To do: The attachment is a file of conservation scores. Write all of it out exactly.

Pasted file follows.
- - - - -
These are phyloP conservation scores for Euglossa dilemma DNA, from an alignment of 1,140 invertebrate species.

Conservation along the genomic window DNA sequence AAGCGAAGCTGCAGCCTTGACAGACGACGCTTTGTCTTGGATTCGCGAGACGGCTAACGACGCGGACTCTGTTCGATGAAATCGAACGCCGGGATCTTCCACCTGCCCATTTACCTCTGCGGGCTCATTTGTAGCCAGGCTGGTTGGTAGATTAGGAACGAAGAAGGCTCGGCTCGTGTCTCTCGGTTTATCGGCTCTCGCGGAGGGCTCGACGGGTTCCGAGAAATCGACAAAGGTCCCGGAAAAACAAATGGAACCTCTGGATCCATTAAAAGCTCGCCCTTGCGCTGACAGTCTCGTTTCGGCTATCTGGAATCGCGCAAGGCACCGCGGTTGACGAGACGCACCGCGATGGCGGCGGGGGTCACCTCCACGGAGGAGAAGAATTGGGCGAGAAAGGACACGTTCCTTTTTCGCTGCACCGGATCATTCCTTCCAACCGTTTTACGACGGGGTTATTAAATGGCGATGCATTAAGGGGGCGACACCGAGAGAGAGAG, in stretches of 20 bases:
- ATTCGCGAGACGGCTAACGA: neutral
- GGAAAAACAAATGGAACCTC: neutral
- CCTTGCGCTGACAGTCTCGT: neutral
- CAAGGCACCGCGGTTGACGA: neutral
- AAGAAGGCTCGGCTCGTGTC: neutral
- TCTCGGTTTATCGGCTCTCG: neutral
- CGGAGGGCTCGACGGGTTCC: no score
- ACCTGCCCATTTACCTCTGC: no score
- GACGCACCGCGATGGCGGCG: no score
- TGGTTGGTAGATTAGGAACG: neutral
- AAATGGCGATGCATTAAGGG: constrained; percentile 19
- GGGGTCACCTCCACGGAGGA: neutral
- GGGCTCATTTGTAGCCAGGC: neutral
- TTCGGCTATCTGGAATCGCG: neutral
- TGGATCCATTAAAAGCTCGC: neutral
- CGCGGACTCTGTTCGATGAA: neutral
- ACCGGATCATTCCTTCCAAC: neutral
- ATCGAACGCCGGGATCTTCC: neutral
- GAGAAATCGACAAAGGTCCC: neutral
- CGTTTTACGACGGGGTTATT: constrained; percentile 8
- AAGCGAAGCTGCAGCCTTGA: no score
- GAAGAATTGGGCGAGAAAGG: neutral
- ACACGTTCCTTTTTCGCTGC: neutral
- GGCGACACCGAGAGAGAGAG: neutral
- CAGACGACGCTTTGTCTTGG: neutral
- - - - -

These are phyloP conservation scores for Euglossa dilemma DNA, from an alignment of 1,140 invertebrate species.

Conservation along the genomic window DNA sequence AAGCGAAGCTGCAGCCTTGACAGACGACGCTTTGTCTTGGATTCGCGAGACGGCTAACGACGCGGACTCTGTTCGATGAAATCGAACGCCGGGATCTTCCACCTGCCCATTTACCTCTGCGGGCTCATTTGTAGCCAGGCTGGTTGGTAGATTAGGAACGAAGAAGGCTCGGCTCGTGTCTCTCGGTTTATCGGCTCTCGCGGAGGGCTCGACGGGTTCCGAGAAATCGACAAAGGTCCCGGAAAAACAAATGGAACCTCTGGATCCATTAAAAGCTCGCCCTTGCGCTGACAGTCTCGTTTCGGCTATCTGGAATCGCGCAAGGCACCGCGGTTGACGAGACGCACCGCGATGGCGGCGGGGGTCACCTCCACGGAGGAGAAGAATTGGGCGAGAAAGGACACGTTCCTTTTTCGCTGCACCGGATCATTCCTTCCAACCGTTTTACGACGGGGTTATTAAATGGCGATGCATTAAGGGGGCGACACCGAGAGAGAGAG, in stretches of 20 bases:
- ATTCGCGAGACGGCTAACGA: neutral
- GGAAAAACAAATGGAACCTC: neutral
- CCTTGCGCTGACAGTCTCGT: neutral
- CAAGGCACCGCGGTTGACGA: neutral
- AAGAAGGCTCGGCTCGTGTC: neutral
- TCTCGGTTTATCGGCTCTCG: neutral
- CGGAGGGCTCGACGGGTTCC: no score
- ACCTGCCCATTTACCTCTGC: no score
- GACGCACCGCGATGGCGGCG: no score
- TGGTTGGTAGATTAGGAACG: neutral
- AAATGGCGATGCATTAAGGG: constrained; percentile 19
- GGGGTCACCTCCACGGAGGA: neutral
- GGGCTCATTTGTAGCCAGGC: neutral
- TTCGGCTATCTGGAATCGCG: neutral
- TGGATCCATTAAAAGCTCGC: neutral
- CGCGGACTCTGTTCGATGAA: neutral
- ACCGGATCATTCCTTCCAAC: neutral
- ATCGAACGCCGGGATCTTCC: neutral
- GAGAAATCGACAAAGGTCCC: neutral
- CGTTTTACGACGGGGTTATT: constrained; percentile 8
- AAGCGAAGCTGCAGCCTTGA: no score
- GAAGAATTGGGCGAGAAAGG: neutral
- ACACGTTCCTTTTTCGCTGC: neutral
- GGCGACACCGAGAGAGAGAG: neutral
- CAGACGACGCTTTGTCTTGG: neutral